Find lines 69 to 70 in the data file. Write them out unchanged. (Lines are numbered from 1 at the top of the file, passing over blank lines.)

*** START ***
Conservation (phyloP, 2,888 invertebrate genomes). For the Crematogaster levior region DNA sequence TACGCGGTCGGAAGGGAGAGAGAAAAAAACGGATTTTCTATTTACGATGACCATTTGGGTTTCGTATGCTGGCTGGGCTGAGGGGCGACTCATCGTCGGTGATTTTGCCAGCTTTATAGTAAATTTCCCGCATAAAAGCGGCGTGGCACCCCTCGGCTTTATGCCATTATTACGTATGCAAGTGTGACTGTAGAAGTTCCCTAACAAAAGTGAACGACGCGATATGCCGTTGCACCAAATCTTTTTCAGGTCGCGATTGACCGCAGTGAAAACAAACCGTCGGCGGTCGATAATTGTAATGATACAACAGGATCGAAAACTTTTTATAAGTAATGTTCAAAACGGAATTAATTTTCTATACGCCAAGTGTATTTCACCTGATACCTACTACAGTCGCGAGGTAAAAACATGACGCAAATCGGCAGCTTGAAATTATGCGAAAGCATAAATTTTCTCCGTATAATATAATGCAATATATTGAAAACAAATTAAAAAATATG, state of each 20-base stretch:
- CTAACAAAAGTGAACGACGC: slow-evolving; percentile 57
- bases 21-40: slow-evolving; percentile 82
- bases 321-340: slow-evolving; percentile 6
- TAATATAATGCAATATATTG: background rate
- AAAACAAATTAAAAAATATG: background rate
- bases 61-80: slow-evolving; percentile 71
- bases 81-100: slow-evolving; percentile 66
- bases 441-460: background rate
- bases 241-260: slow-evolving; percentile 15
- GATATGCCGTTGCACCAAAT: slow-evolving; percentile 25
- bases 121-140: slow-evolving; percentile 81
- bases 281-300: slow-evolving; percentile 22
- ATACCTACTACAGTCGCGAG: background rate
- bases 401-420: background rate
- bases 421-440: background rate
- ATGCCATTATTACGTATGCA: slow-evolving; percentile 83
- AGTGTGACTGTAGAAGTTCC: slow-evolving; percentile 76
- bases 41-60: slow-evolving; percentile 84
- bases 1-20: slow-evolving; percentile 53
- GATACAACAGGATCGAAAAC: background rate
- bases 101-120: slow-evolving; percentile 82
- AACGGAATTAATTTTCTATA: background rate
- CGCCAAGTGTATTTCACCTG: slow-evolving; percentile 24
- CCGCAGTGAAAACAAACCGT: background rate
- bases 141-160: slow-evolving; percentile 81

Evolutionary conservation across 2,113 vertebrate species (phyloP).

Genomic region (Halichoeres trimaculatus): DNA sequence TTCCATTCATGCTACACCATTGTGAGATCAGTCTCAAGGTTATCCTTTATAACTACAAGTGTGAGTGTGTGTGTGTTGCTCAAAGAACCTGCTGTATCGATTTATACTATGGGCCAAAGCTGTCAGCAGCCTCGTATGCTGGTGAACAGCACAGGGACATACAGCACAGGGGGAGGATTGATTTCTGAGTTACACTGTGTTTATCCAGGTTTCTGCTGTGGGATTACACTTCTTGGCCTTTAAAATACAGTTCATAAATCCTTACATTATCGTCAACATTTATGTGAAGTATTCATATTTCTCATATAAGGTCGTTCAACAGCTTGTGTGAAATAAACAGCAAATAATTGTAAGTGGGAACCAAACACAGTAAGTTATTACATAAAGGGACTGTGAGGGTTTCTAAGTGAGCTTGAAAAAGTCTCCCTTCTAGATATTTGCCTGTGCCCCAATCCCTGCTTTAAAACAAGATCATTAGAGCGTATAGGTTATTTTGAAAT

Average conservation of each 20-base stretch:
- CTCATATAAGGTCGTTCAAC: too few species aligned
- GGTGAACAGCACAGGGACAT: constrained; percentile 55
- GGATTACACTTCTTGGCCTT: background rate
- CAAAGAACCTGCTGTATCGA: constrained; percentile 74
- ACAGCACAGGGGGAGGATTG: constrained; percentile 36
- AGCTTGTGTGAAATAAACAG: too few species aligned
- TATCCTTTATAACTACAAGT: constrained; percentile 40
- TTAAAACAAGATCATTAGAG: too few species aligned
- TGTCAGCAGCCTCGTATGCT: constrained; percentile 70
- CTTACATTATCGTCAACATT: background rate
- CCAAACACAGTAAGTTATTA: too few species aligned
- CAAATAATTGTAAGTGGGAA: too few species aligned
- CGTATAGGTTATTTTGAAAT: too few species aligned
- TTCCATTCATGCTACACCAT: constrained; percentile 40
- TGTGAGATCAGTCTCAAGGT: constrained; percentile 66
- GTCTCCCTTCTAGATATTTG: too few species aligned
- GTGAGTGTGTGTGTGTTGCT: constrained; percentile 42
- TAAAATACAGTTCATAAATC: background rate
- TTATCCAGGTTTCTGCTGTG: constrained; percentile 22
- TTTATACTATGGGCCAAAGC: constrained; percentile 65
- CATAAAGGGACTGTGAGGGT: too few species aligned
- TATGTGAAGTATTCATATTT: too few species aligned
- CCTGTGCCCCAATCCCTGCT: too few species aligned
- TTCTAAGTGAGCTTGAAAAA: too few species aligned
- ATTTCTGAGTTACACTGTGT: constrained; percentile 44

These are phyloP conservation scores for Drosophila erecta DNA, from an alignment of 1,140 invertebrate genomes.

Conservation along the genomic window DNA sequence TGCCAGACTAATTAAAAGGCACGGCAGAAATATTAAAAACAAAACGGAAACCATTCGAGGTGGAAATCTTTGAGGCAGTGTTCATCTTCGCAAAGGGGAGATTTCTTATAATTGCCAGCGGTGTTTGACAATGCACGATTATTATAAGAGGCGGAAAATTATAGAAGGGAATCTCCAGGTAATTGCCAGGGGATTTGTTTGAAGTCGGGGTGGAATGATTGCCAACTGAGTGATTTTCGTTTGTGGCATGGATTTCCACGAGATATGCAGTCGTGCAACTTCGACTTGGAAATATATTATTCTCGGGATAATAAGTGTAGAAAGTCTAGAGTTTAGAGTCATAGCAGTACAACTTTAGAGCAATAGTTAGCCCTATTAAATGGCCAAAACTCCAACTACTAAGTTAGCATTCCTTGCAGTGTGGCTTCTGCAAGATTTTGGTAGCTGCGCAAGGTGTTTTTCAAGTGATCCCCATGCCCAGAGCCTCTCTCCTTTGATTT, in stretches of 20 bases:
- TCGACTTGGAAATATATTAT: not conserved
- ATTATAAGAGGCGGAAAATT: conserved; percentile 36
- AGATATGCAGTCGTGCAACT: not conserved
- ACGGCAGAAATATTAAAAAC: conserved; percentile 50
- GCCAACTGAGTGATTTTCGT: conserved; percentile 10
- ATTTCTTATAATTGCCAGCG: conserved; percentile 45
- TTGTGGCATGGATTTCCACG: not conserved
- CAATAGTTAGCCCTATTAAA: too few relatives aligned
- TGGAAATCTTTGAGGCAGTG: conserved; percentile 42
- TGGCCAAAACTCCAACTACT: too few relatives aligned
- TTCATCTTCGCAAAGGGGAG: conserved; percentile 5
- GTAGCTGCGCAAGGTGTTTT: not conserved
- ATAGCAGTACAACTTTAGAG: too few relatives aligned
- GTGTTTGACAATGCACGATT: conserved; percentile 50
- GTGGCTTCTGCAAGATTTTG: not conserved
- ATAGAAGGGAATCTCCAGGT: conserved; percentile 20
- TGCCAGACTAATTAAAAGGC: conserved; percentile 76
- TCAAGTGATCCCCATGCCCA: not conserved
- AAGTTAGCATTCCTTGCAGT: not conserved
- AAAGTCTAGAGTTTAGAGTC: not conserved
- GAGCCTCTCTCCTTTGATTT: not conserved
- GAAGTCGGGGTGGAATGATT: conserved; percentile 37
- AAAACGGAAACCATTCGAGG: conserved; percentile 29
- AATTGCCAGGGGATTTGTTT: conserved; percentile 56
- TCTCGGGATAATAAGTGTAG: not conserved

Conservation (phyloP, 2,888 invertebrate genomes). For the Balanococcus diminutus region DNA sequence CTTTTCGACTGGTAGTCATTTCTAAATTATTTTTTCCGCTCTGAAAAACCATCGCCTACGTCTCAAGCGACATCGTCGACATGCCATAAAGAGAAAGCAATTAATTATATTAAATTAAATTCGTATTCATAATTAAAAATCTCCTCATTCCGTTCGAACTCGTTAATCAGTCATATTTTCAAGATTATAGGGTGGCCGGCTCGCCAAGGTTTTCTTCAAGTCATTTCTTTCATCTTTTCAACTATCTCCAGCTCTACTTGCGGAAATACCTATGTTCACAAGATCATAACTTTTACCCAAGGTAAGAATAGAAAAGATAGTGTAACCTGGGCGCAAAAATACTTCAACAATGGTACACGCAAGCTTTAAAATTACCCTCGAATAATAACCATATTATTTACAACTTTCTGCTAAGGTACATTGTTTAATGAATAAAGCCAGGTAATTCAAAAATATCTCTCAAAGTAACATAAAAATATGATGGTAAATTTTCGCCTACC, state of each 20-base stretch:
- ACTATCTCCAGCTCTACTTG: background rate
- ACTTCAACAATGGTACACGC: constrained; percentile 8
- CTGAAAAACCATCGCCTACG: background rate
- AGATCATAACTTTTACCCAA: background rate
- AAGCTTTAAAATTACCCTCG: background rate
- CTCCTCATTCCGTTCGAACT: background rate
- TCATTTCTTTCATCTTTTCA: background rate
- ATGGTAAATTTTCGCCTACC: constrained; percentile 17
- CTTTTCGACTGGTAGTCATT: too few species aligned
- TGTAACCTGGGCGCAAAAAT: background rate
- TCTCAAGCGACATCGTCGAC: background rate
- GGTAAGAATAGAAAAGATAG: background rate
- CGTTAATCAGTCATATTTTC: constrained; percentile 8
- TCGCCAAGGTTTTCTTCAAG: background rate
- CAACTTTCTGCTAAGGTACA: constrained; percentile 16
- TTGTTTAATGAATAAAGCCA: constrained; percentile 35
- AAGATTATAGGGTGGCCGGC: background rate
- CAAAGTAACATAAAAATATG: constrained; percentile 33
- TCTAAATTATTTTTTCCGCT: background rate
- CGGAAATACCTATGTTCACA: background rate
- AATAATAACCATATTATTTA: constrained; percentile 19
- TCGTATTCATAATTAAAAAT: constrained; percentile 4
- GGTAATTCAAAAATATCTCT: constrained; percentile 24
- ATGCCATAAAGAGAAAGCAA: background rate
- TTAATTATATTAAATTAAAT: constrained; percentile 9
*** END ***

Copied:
- ATAGCAGTACAACTTTAGAG: too few relatives aligned
- GTGTTTGACAATGCACGATT: conserved; percentile 50